Credit: Chris Daniele
Credit: Chris Daniele

Which Lens Should I Take?

You will probably only want to have one (or maybe two) lenses on you for your hike. As often as possible, I try to only bring one, but if I do bring a second, I use an athletic fanny pack to keep it on me and easily accessible, so I don’t have to dig through my backpack.

Choosing a lens depends on what you plan to shoot. For landscapes, you’ll want a wide lens; for shots of your hiking pals, consider a medium focal length; and if you’re planning on photographing wildlife, you’ll likely want a telephoto. If you’re shooting all styles or want a lot of versatility, your best bet is a lens that covers as many focal lengths as possible. My go-to when I only bring one is a 24mm-105mm, so I can shoot wide landscapes and get closer, just in case I run into any wildlife.

A UV filter also adds a layer of protection to the front, and it can also keep dirt and moisture off the glass. Keep in mind that a cheaper UV filter may impact your image quality!

Credit: Chris Daniele
Credit: Chris Daniele

Batteries & Memory Cards

Bring extras, and don’t forget to charge them all the night before. Remember, colder conditions may drain your batteries faster, so keep them someplace warm, if possible, like inside a jacket. It also doesn’t hurt to bring a car battery charger along, in case you start shooting before you get to your hike or for reviewing photos after. If you can recharge via USB, a lightweight portable backup power supply additionally comes in handy.

As always, bring a backup card. You never know what can happen, so having that second card adds no weight and could be a lifesaver. It’s also a good idea to have a card case that’s water and impact resistant.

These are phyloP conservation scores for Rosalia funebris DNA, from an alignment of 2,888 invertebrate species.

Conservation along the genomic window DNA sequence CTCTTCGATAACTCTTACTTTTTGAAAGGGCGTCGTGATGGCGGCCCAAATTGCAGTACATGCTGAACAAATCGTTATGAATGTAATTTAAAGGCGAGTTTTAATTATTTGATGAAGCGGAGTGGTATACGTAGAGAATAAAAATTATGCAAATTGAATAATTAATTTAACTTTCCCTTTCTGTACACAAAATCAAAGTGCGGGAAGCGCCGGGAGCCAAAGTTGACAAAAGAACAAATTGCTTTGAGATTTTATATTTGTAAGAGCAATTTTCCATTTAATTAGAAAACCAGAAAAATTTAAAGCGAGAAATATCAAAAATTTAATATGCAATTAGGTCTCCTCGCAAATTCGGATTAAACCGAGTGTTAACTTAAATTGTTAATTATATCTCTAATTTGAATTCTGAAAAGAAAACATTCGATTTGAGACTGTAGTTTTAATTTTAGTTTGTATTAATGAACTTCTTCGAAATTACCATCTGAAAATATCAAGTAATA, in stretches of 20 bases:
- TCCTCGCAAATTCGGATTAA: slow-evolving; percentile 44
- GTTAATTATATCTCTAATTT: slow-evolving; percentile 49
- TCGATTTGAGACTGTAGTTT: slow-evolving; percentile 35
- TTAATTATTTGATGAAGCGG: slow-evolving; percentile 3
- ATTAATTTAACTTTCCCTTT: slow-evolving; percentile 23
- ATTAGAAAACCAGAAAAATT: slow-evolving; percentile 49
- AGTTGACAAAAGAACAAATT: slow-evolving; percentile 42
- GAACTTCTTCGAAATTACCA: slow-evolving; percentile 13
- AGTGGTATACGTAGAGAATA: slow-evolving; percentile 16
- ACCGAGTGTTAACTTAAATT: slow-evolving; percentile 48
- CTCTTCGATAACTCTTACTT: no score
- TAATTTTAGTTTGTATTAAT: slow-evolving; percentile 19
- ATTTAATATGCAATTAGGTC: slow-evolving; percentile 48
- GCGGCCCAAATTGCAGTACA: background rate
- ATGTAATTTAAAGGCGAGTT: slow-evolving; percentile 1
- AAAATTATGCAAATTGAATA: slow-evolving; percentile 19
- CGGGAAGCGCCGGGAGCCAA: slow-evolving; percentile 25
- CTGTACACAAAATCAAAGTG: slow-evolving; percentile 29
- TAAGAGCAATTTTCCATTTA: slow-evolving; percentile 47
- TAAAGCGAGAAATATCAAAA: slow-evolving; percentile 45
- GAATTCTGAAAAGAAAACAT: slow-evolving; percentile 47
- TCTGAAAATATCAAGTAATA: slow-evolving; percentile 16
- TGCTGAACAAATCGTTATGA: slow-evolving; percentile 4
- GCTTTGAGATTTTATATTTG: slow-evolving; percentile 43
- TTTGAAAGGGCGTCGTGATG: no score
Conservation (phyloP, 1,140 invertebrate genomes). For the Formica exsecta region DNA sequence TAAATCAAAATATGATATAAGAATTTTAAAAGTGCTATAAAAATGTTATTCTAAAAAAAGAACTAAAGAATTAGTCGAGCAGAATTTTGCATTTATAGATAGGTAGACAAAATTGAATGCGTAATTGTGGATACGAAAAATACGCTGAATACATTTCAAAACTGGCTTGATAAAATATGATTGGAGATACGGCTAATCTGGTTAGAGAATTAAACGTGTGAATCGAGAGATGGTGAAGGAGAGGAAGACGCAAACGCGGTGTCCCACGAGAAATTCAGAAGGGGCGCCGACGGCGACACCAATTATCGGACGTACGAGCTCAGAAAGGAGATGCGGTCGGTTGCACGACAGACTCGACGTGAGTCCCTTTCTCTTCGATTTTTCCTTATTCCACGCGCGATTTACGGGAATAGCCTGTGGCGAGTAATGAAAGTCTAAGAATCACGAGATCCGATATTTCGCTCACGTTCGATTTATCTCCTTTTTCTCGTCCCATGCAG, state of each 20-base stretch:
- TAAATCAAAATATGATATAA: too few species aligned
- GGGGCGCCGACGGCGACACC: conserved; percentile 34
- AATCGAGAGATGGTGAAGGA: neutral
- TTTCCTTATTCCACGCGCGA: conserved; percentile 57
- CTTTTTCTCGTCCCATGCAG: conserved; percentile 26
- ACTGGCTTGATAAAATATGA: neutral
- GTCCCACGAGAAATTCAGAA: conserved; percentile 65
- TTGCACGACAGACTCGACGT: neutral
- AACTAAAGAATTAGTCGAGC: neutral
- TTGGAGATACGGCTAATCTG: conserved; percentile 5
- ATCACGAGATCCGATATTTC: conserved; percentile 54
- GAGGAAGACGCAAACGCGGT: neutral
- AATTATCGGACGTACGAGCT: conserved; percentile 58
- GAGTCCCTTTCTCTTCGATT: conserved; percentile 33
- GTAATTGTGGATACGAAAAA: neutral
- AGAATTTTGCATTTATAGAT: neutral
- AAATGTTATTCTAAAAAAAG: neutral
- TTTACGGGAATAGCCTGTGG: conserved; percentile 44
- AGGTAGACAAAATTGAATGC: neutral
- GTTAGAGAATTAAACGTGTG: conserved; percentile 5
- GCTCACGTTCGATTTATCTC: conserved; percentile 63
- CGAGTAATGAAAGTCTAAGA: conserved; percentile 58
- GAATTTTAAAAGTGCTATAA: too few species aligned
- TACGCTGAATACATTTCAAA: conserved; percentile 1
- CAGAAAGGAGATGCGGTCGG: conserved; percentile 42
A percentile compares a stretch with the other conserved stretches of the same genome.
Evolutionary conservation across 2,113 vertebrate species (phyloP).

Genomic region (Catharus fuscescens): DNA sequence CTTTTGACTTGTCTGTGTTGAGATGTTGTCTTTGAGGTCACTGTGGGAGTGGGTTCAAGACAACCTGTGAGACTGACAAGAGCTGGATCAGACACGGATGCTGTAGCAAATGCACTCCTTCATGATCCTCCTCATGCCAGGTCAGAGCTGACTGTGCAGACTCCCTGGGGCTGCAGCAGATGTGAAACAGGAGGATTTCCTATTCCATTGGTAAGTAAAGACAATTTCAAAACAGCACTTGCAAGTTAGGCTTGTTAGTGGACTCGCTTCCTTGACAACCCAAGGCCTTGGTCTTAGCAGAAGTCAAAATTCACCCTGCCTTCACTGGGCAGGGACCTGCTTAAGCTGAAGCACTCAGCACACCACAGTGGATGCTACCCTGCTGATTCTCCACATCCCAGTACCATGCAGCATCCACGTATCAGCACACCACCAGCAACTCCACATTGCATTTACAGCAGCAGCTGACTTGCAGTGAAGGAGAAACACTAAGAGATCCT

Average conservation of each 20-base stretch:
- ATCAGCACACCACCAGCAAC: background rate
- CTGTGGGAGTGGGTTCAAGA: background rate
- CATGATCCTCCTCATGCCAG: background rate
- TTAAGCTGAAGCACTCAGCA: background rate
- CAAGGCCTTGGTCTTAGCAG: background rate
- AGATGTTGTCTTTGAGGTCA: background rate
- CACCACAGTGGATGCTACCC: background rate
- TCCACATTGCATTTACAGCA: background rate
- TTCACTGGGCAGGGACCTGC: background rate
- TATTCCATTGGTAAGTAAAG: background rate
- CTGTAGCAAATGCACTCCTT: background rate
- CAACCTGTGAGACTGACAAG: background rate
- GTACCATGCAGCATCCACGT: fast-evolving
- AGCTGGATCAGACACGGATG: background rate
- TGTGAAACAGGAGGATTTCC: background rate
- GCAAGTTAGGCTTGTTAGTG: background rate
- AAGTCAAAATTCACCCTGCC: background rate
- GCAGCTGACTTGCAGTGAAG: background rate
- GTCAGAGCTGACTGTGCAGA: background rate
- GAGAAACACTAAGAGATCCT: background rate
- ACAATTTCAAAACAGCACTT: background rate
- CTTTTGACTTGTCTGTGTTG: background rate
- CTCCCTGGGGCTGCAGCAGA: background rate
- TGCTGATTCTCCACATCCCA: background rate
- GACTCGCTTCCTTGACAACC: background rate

Credit: Chris Daniele
Credit: Chris Daniele

Accessories

Other important—and light—tools to pack are a lens cloth—remember, you will be kicking up dirt—and an air blower cleaner, in case you notice dust on your camera’s sensor while you’re out shooting!

If you are planning to use a tripod for stability, longer exposures, or selfies, the Joby GorillaPod SLR-Zoom with a Ballhead is a lightweight and versatile hiking option. It can hold about 6 lbs., and you can grip to almost any surface. I’ve definitely had my camera hanging from tree branches on this thing!

If you’re camping and there’s a chance of rain, it also doesn’t hurt to bring a dry sack to seal your camera in overnight. It could be the one time you wake up in a puddle, and your camera is sitting halfway underwater. Peace of mind will help you rest up!

 

Each hike and situation is going to be different for every photographer, but with these tips, you can enjoy your trek more without all the worry about your gear. For most, it will be figuring out what works best. Happy shooting!

Credit: Chris Daniele
Credit: Chris Daniele

How to Photograph the Sunrise and the Sunset: 7 Tips

Some of the most beautiful scenes I’ve experienced outdoors have been spent in seclusion, watching the sun rise and set while the sky erupts in a multitude of colors. There truly is nothing more magical than the world quieting down for the night as the sun sets—except, perhaps, watching and listening as it comes alive again and the sun peeks out from beyond the horizon.

As is often the case with these and other magical moments, trying to accurately capture it in a photograph can be difficult. However, you can usually come quite close by remembering a few key tips and tricks.

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1. Stick with it

When it comes to outdoor photography, the most important thing to keep in mind is that dedication and perseverance are the keys to helping you get the perfect shot. This can sometimes be tough (I know it is for me) because it means you will almost always be losing a good deal of sleep. Driving to or from your destination, hiking time, and other factors all have to be taken into account, but you’ll rarely regret it.